In Hines v. Frink, supra, this Court affirmed a nonsuit of the counterclaim (cross action) of Frink, Administrator, for the alleged wrongful death of Gore, his intestate, on the ground he had failed to show any pecuniary loss resulting to the estate of Gore from Gore’s death, the record being “devoid of any evidence as to the age, health, habits, or earning capacity of Gore.”

The oft-stated rule for determining the basis and extent of the damages recoverable in a wrongful death action, namely, “the pecuniary injury resulting from such death,” is well established. Lamm v. Lorbacher, 235 N.C. 728, 71 S.E. 2d 49, and cases cited. Moreover, notwithstanding greatly increased difficulty • in application, decisions of this Court hold the same rule applicable when the deceased is an infant. Russell v. Steamboat Co., 126 N.C. 961, 36 S.E. 191; Gurley v. Power Co., 172 N.C. 690, 90 S.E. 943, and cases cited: Comer v. Winston-Salem, 178 N.C. 383, 100 S.E. 619; Bumgardner v. Allison, 238 N.C. 621, 78 S.E. 2d 752.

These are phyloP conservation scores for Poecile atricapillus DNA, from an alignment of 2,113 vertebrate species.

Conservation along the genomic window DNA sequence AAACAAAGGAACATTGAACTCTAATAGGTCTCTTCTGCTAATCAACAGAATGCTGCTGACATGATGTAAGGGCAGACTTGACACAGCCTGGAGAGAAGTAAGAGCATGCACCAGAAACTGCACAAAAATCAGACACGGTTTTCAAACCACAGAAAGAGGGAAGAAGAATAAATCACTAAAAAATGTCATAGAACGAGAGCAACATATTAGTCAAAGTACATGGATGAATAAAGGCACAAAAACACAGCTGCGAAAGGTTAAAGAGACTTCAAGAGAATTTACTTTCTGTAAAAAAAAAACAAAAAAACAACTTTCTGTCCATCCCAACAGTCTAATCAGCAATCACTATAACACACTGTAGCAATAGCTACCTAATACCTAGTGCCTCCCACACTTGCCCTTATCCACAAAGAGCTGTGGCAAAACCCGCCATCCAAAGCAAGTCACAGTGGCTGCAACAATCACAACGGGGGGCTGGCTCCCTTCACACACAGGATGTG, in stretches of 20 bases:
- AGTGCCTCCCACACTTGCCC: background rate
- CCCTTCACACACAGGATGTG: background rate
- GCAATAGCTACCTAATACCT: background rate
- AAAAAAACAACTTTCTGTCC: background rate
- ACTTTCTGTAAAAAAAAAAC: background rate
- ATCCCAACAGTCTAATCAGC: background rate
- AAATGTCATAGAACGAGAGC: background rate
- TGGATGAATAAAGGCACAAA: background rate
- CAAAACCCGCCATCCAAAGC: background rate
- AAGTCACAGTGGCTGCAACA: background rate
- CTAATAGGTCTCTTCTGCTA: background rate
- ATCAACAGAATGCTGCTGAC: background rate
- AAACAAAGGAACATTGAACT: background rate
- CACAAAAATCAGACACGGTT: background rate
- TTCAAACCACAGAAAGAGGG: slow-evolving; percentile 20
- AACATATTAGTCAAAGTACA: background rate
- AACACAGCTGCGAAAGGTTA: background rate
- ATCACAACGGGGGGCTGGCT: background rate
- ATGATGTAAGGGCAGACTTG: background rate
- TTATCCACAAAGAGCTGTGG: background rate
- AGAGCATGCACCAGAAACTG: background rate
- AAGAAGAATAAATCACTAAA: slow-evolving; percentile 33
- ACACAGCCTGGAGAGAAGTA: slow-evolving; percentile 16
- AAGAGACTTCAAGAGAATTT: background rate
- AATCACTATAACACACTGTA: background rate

The present action is distinguishable from the cases cited in that here plaintiff’s evidence discloses affirmatively that Anthony was mentally retarded and thereby seriously handicapped. Moreover, plaintiff’s evidence is that, after examining Anthony, the recommendation of the doctors at Duke was that he enter the O’Berry School, a mental institution under the North Carolina Hospital Board of Control; and that no material improvement resulted from his stay of nine or ten months in the O’Berry School.